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I saw him down, thrice up again, and fighting ;
Ere. In which array, brave soldier, doth he lie,
I blame you not ; For, hearing this, I must perforce compound With mistful eyes?, or they will issue too.— [Alarum. But, hark! what new alarum is this same? The French have reinforc'd their scatter'd men :
- RAUGHT me his hand,] i, e, reached me his hand : the old past tense of to reach. See “ Love's Labour's Lost," Vol. ij. p. 326.
2 With mistful eyes,] The folio reads mixtjul, an obvious misprint, set right by Warburton.
Then, every soldier kill his prisoners !
Another Part of the Field.
Alarums. Enter FLUELLEN and GOWER. Flu. Kill the poys and the luggage! 'tis expressly against the law of arms: 'tis as arrant a piece of knavery, mark you now, as can be offered. conscience now, is it not?
Gow. 'Tis certain, there's not a boy left alive; and the cowardly rascals, that ran from the battle, have done this slaughter: besides, they have burned and carried away all that was in the king's tent; wherefore the king most worthily hath caused every soldier to cut his prisoner’s throat. O! 'tis a gallant king.
Flu. Ay, he was porn at Monmouth, captain Gower. What call you the town's name, where Alexander the pig was born ?
Gow. Alexander the great.
Flu. Why, I pray you, is not pig, great? The pig, or the great, or the mighty, or the huge, or the magnanimous, are all one reckonings, save the phrase is a little variations.
Gow. I think, Alexander the great was born in Macedon : his father was called Philip of Macedon, as I take it.
Flu. I think, it is in Macedon, where Alexander is porn. I tell you, captain,-if you look in the maps of the world, I warrant, you shall find, in the comparisons between Macedon and Monmouth, that the situations, look you, is both alike. There is a river in Macedon, and there is also moreover a river at Monmouth: it is called Wye at Monmouth, but it is out of my prains, what is the name of the other river; but 'tis all one, 'tis alike as my fingers is to my fingers, and there is salmons in both. If you mark Alexander's life well, Harry of Monmouth's life is come after it indifferent well; for there is figures in all things. Alexander, God knows, and you know, in his rages, and his furies, and his wraths, and his cholers, and his moods, and his displeasures, and his indignations, and also being a little intoxicates in his prains, did, in his ales and his angers, look you, kill his pest friend, Clytus.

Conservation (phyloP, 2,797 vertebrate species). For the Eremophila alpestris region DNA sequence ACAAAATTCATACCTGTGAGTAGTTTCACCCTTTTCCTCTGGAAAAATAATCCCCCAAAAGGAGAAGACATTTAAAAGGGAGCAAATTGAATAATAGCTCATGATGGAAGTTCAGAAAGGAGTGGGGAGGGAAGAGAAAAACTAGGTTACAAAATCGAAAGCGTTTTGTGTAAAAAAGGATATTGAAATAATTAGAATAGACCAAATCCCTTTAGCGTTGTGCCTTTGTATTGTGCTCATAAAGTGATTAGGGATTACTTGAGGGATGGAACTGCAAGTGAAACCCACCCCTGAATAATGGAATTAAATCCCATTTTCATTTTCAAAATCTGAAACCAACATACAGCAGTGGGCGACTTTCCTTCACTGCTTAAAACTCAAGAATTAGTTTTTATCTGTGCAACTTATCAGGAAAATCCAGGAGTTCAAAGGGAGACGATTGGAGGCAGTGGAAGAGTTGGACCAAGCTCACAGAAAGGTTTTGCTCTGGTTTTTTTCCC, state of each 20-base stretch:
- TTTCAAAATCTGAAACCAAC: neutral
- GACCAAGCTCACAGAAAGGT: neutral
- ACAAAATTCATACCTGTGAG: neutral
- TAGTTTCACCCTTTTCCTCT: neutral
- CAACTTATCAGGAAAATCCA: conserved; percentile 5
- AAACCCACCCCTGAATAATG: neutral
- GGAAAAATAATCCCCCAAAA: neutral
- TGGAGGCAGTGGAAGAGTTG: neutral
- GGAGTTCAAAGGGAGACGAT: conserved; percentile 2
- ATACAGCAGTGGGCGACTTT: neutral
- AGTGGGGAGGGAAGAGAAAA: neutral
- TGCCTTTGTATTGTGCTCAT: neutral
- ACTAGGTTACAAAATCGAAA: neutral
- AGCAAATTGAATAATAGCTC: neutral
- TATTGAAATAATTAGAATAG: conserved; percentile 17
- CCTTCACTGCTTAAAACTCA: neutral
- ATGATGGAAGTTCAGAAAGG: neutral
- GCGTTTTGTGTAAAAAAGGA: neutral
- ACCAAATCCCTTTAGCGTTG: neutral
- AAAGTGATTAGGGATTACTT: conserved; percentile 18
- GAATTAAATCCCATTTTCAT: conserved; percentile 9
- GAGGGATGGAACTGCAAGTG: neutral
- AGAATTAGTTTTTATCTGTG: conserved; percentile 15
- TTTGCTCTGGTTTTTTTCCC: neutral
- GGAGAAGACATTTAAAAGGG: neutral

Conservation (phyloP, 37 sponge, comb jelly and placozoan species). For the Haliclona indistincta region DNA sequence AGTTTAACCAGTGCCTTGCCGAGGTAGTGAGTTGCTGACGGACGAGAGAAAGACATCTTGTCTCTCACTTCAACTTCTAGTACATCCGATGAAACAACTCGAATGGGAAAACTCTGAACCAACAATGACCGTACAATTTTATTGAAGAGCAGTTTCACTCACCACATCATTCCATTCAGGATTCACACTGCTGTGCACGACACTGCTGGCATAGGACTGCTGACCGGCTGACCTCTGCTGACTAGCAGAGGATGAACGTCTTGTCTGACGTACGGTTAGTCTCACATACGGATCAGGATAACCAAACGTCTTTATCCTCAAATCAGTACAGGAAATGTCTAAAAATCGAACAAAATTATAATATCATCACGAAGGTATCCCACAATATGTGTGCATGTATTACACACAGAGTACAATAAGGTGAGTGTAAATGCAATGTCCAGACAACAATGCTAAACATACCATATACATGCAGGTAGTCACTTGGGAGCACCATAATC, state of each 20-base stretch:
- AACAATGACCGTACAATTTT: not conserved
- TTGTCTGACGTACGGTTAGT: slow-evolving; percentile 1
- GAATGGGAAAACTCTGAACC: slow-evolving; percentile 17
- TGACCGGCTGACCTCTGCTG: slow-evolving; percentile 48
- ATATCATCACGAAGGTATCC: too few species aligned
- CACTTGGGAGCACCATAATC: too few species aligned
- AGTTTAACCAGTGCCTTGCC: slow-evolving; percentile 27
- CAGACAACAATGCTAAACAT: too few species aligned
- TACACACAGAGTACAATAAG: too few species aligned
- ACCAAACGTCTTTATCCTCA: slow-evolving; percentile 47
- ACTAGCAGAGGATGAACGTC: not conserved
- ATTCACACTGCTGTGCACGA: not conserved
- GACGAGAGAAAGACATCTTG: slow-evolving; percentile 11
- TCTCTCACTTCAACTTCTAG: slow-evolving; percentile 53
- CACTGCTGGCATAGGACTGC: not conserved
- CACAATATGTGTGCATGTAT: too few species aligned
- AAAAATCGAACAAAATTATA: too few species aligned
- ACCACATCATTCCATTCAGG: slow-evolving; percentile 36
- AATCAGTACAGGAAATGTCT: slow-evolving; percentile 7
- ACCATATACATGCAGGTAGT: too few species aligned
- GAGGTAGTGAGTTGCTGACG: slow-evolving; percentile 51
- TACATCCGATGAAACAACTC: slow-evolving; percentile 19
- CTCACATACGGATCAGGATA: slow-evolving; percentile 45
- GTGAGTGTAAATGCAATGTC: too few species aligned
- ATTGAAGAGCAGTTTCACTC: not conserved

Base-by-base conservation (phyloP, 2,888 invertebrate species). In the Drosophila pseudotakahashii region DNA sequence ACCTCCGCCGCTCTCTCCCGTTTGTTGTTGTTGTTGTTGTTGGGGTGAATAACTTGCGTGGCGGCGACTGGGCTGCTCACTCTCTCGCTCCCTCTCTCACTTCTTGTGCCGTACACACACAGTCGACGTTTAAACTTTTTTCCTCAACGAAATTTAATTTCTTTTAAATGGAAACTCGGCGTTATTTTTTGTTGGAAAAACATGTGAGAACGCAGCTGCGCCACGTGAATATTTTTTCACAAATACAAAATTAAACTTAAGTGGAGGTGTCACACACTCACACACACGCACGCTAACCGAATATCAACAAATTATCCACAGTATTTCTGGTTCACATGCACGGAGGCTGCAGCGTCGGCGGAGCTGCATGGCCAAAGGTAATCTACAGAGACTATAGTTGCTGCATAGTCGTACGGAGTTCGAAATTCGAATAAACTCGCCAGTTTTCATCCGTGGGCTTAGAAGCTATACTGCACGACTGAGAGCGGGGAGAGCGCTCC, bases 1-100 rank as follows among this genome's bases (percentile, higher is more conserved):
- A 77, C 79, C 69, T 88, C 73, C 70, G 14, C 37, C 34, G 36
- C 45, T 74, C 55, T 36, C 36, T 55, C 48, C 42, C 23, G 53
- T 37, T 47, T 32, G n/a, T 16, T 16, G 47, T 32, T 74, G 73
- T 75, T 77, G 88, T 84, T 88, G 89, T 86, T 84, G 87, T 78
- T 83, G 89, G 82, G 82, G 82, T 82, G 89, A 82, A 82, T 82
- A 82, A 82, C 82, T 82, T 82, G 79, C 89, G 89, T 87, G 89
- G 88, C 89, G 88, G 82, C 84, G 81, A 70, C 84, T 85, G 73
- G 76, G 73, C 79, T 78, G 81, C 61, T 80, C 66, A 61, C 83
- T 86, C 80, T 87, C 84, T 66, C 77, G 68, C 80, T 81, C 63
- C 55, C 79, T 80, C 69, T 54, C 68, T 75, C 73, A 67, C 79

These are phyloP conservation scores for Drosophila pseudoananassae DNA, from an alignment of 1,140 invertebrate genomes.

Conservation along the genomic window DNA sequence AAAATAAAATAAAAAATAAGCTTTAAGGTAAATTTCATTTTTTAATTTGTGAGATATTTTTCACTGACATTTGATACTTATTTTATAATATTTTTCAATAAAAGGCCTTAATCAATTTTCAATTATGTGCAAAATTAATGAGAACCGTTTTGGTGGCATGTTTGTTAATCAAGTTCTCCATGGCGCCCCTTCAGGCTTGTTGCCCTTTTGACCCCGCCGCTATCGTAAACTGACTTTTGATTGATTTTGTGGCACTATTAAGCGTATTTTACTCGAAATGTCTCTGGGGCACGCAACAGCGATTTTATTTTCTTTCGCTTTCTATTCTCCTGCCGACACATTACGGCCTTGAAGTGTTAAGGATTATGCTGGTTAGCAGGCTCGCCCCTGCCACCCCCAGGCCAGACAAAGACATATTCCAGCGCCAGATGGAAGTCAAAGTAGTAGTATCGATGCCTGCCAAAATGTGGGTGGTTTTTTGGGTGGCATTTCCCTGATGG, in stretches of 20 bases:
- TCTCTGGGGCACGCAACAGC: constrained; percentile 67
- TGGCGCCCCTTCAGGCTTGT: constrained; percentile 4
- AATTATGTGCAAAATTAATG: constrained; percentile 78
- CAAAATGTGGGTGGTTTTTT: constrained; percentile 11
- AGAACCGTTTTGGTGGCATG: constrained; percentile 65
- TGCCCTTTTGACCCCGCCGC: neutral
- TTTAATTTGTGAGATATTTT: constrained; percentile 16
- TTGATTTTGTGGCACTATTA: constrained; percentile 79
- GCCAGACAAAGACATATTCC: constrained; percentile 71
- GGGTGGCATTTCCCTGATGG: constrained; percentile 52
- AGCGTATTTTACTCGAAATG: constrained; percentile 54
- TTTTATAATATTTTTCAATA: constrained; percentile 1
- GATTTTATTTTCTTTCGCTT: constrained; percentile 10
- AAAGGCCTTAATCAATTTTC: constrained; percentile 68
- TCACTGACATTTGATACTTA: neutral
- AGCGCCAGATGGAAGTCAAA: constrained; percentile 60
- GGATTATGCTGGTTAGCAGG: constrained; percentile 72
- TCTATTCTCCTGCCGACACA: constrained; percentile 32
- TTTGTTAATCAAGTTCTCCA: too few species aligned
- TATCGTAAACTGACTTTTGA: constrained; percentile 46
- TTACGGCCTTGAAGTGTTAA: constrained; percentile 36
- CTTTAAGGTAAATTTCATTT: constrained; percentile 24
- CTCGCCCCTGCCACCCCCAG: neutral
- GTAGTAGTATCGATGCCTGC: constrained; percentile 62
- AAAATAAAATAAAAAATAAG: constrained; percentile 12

3 Scene vii.) Here in the folio the third Act ends, but, as Pope showed, erroneously, the business of the preceding scene being continued. It may be even doubted whether a new scene ouglit to be marked, as the place is not necessarily changed.
Gow. Our king is not like him in that: he never killed any of his friends.
Flu. It is not well done, mark you now, to take the tales out of my mouth, ere it is made and finished. I speak but in the figures and comparisons of it: as Alexander killed his friend Clytus, being in his ales and his cups, so also Harry Monmouth, being in his right wits and his good judgments, turned away the fat knight with the great pelly-doublet: he was full of jests, and gipes, and knaveries, and mocks; I have forgot his name.
Gow. Sir John Falstaff.
Flu. That is he. I'll tell you, there is goot men porn at Monmouth.
Gow. Here comes his majesty.
Alarum. Enter King HENRY, with a Part of the
English Forces ; WARWICK, GLOSTER, EXETER, and
K. Hen. I was not angry since I came to France
If they will fight with us, bid them come down,
Exe. Here comes the herald of the French, my liege.
That I have fin'd these bones of mine for ransom?
No, great king :
I tell thee truly, herald,
* And make them siirr away,] A word of not uncommon occurrence, and signifying the same as what we now call scour : it was sometimes spelt of old scur and scurr. We meet with “skirr” in “ Macbeth,” Act v. sc. 3, and it is found in Beaumont and Fletcher, Heywood, and other dramatists of the time of Shakespeare.
5 — and their wounded steeds] The folio has “and with wounded steeds.”
For yet a many
of your horsemen peer, And gallop o'er the field. Mont.
The day is
yours. K. Hen. Praised be God, and not our strength, for
it ! What is this castle call’d, that stands hard by ?
Mont. They call it Agincourt,
K. Hen. Then call we this the field of Agincourt, Fought on the day of Crispin Crispianus.
Flu. Your grandfather of famous memory, an't please your majesty, and your great-uncle Edward the plack prince of Wales, as I have read in the chronicles, fought a most prave pattle here in France.
k'. llen. They did, Fluellen.
your majesties is remembered of it, the Welshmen did goot service in a garden where leeks did grow, wearing leeks in their Monmouth caps, which, your majesty knows, to this hour is an honourable padge of the service; and, I do believe, your majesty takes no scorn to wear the leek upon Saint Tavy's day.
K. Hen. I wear it for a memorable honour: For I am Welsh, you know, good countryman.
Flu. All the water in Wye cannot wash your majesty's Welsh plood out of your pody, I can tell you that: Got pless it, and preserve it, as long as it pleases his grace, and his majesty too!
K. Hen. Thanks, good my countryman.
Flu. By Cheshu, I am your majesty's countryman, I care not who know it; I will confess it to all the world: I need not to be ashamed of your majesty, praised be God, so long as your majesty is an honest man.
MONMOUTH caps ;) “ The best caps," says Fuller, in his “ Worthies of Wales," p. 50, were formerly made at Monmouth, where the Cappers' chapel doth still remain.” They were worn both by soldiers and sailors, as various authorities might be adduced to show, even considerably after the restoration. Heywood, in a song in his “ Challenge for Beauty,” 1636, speaks of Monmouth caps as much worn hy the Welshi.